A deceased 65-year-old woman has provided scientists with the material for the first super high resolution three-dimensional digital model of the human brain, researchers said Thursday.
An actual human brain displayed during an exhibit in Sao Paulo, Brazil, on August 21, 2009. A deceased 65-year-old woman has provided scientists with the material for the first super high resolution three-dimensional digital model of the human brain, researchers said Thursday.
The roadmap of the mind was painstakingly created by scientists in Germany and Canada and is 50 times more detailed than the last attempt, containing 100,000 times more data than a typical MRI, they said.
The 3-D map, described in the US journal Science, aims to offer a new perspective for scientists who want to study everything from Alzheimer's to Parkinson's disease and other disorders.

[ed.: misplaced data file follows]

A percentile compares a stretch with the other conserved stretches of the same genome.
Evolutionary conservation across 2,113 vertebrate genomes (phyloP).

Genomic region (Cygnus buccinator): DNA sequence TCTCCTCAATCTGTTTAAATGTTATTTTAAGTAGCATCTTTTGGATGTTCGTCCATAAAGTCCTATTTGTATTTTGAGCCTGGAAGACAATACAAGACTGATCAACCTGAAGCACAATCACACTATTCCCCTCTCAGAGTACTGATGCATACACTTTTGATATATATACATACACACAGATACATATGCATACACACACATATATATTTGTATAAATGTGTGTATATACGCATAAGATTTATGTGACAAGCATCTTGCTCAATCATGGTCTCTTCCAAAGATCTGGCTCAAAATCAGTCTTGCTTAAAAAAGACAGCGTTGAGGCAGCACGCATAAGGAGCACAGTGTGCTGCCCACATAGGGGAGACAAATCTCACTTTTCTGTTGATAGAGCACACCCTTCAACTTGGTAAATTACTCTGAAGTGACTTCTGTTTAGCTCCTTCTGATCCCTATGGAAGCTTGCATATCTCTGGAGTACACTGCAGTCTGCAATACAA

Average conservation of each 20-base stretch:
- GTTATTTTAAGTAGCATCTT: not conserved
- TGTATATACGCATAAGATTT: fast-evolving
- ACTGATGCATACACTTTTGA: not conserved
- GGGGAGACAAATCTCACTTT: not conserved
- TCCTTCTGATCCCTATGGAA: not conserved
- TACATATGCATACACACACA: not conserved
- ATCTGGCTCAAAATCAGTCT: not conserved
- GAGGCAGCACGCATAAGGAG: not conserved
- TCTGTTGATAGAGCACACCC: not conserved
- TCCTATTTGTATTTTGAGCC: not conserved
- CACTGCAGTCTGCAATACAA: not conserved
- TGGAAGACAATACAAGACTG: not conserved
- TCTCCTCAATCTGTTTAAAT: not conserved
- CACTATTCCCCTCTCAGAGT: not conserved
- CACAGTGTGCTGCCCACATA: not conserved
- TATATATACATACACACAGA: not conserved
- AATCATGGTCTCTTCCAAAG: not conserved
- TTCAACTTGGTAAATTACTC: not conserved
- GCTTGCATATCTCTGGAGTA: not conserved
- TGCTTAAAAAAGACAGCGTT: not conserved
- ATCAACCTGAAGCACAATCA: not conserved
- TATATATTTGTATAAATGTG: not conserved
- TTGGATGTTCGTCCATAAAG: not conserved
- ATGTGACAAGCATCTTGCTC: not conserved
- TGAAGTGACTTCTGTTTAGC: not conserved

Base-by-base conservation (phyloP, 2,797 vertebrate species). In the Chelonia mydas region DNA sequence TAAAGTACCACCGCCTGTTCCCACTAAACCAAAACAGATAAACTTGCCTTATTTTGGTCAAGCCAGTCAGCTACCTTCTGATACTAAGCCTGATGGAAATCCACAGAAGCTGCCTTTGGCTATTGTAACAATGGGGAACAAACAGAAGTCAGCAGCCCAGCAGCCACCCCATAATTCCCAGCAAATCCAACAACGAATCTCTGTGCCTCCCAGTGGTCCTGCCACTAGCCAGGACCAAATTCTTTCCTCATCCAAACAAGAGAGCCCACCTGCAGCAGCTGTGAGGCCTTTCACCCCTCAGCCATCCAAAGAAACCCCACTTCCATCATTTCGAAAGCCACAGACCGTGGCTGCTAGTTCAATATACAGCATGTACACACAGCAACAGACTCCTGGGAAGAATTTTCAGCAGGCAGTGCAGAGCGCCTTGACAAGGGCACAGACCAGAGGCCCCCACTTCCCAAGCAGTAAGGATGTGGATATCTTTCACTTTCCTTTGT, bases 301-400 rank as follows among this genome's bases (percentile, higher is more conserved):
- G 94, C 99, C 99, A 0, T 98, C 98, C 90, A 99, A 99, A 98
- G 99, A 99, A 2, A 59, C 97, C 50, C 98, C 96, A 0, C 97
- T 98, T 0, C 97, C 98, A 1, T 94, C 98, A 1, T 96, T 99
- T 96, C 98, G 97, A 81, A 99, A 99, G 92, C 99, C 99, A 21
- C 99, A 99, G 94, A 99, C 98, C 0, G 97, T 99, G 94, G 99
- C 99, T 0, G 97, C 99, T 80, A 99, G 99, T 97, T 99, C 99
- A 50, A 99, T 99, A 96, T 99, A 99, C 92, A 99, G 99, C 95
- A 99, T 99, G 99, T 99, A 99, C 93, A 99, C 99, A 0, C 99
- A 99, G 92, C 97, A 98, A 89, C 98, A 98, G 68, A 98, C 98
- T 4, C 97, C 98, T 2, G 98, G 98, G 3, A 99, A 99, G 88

Known as BigBrain, it is "the first ever brain model in 3-D which really presents a realistic human brain with all the cells and all the structures of a human brain," said senior author Karl Zilles, professor at the Julich Aachen Research Alliance in Germany.
It was made from 7,400 sections of a human brain, carefully sliced 20 micrometers thick. The sections were then mounted on slides, stained to reveal cell structures and digitized with a high resolution scanner.
The result is an anatomical scaffold of the brain's structures and pathways, into which scientists can plug further information about live human conditions for detailed study.
"We've raised the level of insight orders of magnitude beyond what was possible at the turn of the 20th century," said Alan Evans, a professor at the Montreal Neurological Institute at McGill University in Canada.
"This data set will revolutionize our ability to understand internal brain organization."
More information is available at BigBrain.Loris.ca.
The project is the first to create such advanced imagery. Other brain mapping initiatives have been launched by the United States and China.
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